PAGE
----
Sylvie Bégin-Colin, ECPM - Université de Strasbourg, France

Sylvie-Begin-ColinSylvie Bégin-Colin completed her PhD degree in Material Chemistry at University of Nancy (France) in 1992. She has then integrated the CNRS as Researcher at the Laboratory of Science and Engineering of Material and of Metallurgy at the Mining Engineering School of Nancy and she has developed researchs on physico-chemical modifications induced by ball-milling in oxides. Then Sylvie Bégin was appointed Professor in September 2003 at the European Engineering School in Chemistry, Material and Polymer (ECPM) of the University of Strasbourg and is currently Director of ECPM. She is also involved in the Research Commission of the University of Strasbourg since 2013.

She has developed a new research activity at the Institute of Physic and Chemistry of Materials (IPCMS) of Strasbourg on the synthesis, functionalization and organisation of oxide nanoparticles for biomedical, energy and spintronic applications and is head of the team “functionalized nanoparticles”. One great part of her research activity is devoted to the design of oxide nanoparticles as these nano-objects are highly sought after for their applications in the biomedical field and are also considered as the building blocks of the future nanotechnological devices in fields of spintronic or energy. Most of these studies are made in collaboration with organic chemists, biologists and physicists. Sylvie Bégin has obtained AOARD, ANR, INCA, Labex, MICA, ARC, Alsace contre le Cancer grants and has participated and participates as partner to different European programs. Her work has been rewarded by the “Jean-Rist” price of the French Society for Metallurgy and Materials and Scientific Excellence Award. She is holder of 147 publications in peer-reviewed journals, 2 patents and 48 invited conferences.

Keynote : Engineering of magnetic-based nanoplatforms for theranostic

In nanomedicine, the goal is to develop multimodal nanoparticles (NPs) to speed up targeted diagnosis, to increase its sensitivity, reliability and specificity for a better management of the disease (patient’s care) and to treat the disease in a specific personalized manner in feedback mode. Combination of therapies to target individual cancer-specific vulnerabilities is a way to increase the efficacy of anticancer treatment. Therefore, besides precision diagnosis, challenges for personalized nanomedicine are to develop multifunctional theranostic nanoplatforms to be able to target specifically tumoral cells, to test quickly different treatments and to follow-up the effect(s) of the treatments by imaging. The selective accumulation of NPs in diseased organs to enable precise diagnosis and targeted therapy remains also an important issue. Most of developed NPs accumulate, after intravenous injection, in eliminatory organs and only low amounts are seen accumulating in tumours. For a precise treatment, active targeting with affinity ligands to achieve tumor specificity is crucial.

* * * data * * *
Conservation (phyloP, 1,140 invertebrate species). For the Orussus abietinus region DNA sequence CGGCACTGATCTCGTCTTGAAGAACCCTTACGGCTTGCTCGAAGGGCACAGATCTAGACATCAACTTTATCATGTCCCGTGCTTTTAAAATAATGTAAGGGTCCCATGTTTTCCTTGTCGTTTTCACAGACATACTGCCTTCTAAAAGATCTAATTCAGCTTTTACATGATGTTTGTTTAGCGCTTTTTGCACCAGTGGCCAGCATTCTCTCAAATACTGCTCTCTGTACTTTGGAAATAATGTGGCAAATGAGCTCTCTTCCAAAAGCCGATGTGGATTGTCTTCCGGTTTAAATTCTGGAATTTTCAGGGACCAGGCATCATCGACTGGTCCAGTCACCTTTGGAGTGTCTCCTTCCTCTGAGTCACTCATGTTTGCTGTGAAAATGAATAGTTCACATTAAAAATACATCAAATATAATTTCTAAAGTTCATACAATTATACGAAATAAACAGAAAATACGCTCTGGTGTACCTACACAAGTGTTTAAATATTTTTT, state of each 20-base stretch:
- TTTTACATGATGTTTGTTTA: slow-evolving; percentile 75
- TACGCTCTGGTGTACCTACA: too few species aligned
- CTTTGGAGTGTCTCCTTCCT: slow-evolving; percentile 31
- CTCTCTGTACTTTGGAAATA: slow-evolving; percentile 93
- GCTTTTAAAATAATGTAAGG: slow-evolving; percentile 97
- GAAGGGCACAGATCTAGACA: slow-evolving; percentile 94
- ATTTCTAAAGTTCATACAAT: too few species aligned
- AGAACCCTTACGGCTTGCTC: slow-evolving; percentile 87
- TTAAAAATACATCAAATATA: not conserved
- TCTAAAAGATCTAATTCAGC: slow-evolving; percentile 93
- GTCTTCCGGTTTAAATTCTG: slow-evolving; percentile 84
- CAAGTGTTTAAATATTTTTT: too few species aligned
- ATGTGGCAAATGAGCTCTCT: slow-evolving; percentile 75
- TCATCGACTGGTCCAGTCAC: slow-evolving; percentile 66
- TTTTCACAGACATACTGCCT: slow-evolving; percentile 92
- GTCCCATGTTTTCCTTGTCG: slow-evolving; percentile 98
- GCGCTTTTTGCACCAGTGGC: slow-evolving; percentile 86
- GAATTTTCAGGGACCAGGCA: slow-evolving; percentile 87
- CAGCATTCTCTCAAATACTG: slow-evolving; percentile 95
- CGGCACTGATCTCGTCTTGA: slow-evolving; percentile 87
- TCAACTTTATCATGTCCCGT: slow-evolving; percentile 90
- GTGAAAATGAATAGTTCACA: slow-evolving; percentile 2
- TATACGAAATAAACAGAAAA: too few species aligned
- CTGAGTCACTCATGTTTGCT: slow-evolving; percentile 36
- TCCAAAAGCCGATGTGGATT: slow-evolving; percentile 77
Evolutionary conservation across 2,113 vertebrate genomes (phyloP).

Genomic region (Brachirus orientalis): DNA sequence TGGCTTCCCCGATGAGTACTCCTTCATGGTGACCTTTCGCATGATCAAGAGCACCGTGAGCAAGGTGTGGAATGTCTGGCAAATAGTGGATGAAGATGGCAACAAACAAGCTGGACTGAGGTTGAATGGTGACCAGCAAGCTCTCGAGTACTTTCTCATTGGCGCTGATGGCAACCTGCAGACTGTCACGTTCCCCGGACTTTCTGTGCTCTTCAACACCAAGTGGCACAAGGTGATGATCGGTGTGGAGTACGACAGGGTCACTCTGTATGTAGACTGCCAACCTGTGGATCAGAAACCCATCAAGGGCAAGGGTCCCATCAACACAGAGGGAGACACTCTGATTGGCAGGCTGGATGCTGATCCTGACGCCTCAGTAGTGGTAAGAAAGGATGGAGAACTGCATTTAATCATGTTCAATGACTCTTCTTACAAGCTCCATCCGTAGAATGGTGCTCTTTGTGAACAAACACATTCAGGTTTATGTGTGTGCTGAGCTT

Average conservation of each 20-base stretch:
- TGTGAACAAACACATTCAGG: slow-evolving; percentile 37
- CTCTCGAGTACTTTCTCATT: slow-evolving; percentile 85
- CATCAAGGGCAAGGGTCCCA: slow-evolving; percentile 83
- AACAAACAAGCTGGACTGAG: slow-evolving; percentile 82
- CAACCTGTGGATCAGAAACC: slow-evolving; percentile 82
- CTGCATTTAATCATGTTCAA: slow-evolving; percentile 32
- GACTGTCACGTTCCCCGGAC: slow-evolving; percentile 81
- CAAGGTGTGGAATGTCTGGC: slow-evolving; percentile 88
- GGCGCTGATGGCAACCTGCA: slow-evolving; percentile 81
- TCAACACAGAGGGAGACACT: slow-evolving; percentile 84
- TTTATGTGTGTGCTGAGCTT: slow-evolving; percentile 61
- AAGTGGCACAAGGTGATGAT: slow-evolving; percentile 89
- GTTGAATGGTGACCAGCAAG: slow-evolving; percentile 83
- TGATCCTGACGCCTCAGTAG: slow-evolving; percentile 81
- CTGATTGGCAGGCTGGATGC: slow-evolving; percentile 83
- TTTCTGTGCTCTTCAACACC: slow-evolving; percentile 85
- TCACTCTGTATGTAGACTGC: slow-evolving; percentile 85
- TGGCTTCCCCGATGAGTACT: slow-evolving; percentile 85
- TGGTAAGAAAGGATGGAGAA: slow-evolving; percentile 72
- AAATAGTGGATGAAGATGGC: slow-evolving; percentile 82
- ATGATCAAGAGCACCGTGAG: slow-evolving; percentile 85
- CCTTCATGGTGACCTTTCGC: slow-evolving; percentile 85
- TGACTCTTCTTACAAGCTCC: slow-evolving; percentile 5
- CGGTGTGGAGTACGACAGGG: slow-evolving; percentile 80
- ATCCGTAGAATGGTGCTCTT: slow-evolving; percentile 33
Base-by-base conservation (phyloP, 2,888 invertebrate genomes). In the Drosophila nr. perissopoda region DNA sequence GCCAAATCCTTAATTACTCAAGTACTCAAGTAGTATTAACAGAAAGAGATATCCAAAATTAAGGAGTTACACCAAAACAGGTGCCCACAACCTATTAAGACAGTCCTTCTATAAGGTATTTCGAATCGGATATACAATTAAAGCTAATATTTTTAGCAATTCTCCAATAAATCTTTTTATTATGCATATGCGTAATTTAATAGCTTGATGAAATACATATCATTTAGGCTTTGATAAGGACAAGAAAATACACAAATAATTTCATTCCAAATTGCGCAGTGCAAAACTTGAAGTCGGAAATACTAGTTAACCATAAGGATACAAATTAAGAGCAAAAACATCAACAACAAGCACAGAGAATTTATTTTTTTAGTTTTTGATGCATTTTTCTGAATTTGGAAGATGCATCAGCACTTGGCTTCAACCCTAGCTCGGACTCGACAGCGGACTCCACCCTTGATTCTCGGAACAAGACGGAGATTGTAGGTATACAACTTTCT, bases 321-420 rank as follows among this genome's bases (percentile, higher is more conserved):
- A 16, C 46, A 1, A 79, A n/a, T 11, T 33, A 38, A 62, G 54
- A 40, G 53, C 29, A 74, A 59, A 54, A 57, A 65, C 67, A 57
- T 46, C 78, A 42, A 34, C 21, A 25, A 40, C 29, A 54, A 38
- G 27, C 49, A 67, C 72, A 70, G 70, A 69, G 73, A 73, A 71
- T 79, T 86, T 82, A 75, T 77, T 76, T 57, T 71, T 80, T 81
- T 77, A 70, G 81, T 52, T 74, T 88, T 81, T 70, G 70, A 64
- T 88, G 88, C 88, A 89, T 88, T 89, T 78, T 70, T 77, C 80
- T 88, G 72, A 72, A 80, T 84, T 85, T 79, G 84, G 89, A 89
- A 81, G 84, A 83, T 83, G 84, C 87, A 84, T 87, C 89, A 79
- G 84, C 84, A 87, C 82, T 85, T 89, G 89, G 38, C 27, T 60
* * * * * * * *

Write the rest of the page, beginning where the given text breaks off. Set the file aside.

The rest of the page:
Among NPs developed for nanomedicine, superparamagnetic iron oxide nanoparticles (IONPs) are promising as they may be designed to display multimodal therapy. Indeed, besides being excellent T2 contrast agents for MRI, IONPs are promising as therapeutic agents by magnetic hyperthermia when correctly designed. To be a good heating agent, IONPs have to display a high magneto-cristalline anisotropy and ways to increase it are to tune the NPs size and shape. IONPs have also an interest for photothermal treatment as they express a good photothermal response to laser irradiation.

In that context, we have developed IONPs coated with an original dendron molecule which have been demonstrated in several in vitro and in vivo studies to display antifouling properties (no strong RES accumulation). With their favourable biodistribution and bioelimination profile, dendronized NPs (DNPs) are very well adapted for investigating affinity targeting. First targeting experiments have demonstrated that, after intravenous injection in melanoma mice model, DNPs coupled with a melanin targeting ligand were specifically uptaken by melanoma tumor cells with very favorable biodistribution and biokinetic properties (no unspecific macrophage uptake and fast elimination in few hours of the untargeted DNPs). Recently, we have studied the targeting of head and neck cancer cells by coupling selected targeting ligands on DNPs’ surface and demonstrated the strong specificity of GE11-like peptide for internalizing high amount of DNPs. The coupling method of targeting ligands and their grafting yield were important issues to face.

Then, IONPs with different sizes and shapes have been designed by using the thermal decomposition synthesis method to evaluate their potential to combine different therapeutic modes. The influence of the iron precursors, the reaction temperature, the heating rate and the surfactant’s nature on the NPs’ size and shape was clarified. Synthesis mechanisms were also elucidated by in situ analysis of the nucleation and growth steps. In this way, reproducible NPs with different shapes (octopods, plates, cubes and spheres) and with mean sizes in the range 5-20 nm were thus synthesized and coated with dendron molecules. NPs’ magnetic properties as well as their MRI properties were determined and the effect of the NPs size and shape on magnetic hyperthermia and photothermia has been investigated allowing to establish the optimal NPs design to combine therapies.

The rational design of IONPs as contrast agents for MRI and heating agent and the implementation of targeting strategies are of key importance to face the actual needs on the development of better performing nanoplatforms for nanomedecine.Such smart approach, when translated to clinical uses, would have a great impact on the cancer management to improve patient survival and quality of life.

Updated on October 8, 2021